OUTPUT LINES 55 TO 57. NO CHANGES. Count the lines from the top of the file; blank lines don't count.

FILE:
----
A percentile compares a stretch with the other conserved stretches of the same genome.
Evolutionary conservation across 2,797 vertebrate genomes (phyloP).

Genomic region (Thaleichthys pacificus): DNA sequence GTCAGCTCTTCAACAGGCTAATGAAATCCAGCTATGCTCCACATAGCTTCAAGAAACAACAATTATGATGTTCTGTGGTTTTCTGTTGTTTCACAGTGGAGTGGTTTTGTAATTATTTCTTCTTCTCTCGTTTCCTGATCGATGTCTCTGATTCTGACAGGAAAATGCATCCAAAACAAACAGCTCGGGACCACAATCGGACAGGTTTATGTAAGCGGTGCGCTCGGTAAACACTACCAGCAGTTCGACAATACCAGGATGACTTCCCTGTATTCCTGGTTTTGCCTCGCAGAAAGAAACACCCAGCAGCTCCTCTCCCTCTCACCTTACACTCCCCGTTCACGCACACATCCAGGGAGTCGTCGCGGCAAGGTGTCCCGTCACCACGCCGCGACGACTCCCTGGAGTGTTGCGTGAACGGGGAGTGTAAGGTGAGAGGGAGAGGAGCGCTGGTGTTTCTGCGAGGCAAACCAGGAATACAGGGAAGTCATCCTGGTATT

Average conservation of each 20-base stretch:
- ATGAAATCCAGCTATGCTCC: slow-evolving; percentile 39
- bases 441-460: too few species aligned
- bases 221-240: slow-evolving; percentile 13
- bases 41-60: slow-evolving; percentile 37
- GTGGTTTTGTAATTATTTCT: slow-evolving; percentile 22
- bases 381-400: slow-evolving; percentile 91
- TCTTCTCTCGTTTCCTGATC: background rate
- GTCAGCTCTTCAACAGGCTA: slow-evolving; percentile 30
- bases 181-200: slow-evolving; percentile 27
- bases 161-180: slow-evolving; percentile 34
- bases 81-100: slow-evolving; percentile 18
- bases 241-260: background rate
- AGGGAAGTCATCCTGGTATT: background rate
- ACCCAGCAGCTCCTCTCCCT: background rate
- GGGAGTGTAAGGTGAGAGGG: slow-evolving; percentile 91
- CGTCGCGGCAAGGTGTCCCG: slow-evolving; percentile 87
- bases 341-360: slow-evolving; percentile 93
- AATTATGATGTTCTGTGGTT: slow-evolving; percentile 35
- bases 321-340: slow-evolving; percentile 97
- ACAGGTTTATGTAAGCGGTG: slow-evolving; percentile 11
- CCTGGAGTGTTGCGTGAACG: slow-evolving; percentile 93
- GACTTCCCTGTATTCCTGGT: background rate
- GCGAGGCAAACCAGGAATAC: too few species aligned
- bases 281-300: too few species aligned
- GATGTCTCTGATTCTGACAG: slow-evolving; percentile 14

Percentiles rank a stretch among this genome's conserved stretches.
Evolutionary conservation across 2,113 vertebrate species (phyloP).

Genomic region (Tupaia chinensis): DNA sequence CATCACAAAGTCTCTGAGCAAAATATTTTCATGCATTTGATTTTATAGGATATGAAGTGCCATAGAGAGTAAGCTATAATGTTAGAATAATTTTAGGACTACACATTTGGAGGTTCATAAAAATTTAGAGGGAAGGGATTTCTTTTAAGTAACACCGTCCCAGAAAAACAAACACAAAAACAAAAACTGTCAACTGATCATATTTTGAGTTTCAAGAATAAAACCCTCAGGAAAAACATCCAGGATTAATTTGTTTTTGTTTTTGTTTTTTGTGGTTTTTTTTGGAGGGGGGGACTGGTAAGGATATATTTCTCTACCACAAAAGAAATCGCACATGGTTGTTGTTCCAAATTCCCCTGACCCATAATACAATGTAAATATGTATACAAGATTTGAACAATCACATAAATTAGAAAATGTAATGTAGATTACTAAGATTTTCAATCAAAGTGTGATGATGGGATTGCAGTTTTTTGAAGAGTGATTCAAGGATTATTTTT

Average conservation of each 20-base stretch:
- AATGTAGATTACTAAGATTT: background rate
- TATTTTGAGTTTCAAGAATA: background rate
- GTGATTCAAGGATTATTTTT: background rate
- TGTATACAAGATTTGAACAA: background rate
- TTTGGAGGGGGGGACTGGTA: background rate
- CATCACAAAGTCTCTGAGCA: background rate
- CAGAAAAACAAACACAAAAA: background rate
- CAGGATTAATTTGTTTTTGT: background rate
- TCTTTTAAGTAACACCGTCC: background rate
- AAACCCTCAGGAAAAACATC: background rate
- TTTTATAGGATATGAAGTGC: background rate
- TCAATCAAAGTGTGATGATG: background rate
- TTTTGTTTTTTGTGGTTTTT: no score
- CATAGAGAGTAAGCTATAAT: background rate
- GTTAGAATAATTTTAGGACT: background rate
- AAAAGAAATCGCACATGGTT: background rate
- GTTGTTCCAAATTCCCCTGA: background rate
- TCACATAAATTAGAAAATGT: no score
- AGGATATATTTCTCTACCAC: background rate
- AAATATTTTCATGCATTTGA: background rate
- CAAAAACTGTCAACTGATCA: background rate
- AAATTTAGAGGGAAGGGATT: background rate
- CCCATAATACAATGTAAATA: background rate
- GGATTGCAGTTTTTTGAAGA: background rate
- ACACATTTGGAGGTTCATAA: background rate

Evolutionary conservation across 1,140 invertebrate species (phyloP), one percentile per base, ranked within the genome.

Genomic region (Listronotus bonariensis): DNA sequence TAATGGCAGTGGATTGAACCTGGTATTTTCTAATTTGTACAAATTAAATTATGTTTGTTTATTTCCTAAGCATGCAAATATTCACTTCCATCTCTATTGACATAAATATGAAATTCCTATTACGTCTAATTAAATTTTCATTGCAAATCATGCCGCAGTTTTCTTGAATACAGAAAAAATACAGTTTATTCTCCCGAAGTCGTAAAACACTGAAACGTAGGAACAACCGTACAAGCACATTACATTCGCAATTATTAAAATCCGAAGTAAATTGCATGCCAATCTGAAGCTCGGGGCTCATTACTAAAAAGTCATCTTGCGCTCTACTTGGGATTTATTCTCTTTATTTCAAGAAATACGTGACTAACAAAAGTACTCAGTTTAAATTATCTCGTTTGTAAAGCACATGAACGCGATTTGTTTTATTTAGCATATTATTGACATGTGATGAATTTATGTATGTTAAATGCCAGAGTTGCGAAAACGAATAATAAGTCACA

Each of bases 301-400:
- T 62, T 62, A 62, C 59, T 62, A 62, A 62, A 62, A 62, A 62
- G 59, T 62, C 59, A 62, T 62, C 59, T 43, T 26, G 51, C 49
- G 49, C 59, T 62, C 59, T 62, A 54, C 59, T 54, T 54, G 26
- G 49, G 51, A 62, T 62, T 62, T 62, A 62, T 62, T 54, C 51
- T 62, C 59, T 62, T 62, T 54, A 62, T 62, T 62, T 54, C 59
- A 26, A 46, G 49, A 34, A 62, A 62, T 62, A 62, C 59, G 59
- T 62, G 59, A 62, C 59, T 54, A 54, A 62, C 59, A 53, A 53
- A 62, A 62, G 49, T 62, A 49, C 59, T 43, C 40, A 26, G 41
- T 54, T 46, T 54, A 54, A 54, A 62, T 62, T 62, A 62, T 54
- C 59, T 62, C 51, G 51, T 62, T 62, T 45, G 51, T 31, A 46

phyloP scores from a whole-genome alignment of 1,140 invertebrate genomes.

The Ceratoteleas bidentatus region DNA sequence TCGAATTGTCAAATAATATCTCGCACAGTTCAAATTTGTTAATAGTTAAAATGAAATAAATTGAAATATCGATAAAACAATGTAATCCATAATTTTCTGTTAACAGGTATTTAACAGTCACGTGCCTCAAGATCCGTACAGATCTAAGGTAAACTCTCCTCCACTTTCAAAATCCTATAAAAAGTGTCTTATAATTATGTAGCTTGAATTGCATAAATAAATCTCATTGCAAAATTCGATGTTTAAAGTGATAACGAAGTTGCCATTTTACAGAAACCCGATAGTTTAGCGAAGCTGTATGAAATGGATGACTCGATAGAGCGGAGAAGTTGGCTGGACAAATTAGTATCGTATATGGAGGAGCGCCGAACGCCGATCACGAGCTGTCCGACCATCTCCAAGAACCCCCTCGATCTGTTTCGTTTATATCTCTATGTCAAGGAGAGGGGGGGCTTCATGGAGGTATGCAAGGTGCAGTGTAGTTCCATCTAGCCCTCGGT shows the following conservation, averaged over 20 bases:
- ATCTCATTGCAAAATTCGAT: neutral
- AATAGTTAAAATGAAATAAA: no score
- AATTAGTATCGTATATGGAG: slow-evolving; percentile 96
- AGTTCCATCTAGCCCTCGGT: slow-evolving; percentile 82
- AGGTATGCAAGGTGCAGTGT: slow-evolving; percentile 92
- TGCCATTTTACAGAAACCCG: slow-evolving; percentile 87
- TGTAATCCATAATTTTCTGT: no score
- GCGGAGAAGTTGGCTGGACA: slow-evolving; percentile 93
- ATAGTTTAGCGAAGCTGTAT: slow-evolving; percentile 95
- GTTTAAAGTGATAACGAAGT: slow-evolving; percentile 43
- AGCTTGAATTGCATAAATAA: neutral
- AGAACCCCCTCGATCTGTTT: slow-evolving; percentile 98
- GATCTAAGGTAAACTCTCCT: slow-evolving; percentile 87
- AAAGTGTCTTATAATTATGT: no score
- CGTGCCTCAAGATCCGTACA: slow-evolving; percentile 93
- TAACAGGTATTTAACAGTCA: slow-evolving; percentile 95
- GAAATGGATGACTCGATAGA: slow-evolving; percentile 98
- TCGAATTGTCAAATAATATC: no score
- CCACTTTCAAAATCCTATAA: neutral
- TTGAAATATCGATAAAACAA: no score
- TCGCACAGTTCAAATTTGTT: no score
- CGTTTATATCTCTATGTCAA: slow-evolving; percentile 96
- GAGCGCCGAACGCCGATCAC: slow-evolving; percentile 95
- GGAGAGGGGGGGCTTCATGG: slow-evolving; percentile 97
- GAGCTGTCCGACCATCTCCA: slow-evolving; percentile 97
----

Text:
- AAATTTAGAGGGAAGGGATT: background rate
- CCCATAATACAATGTAAATA: background rate
- GGATTGCAGTTTTTTGAAGA: background rate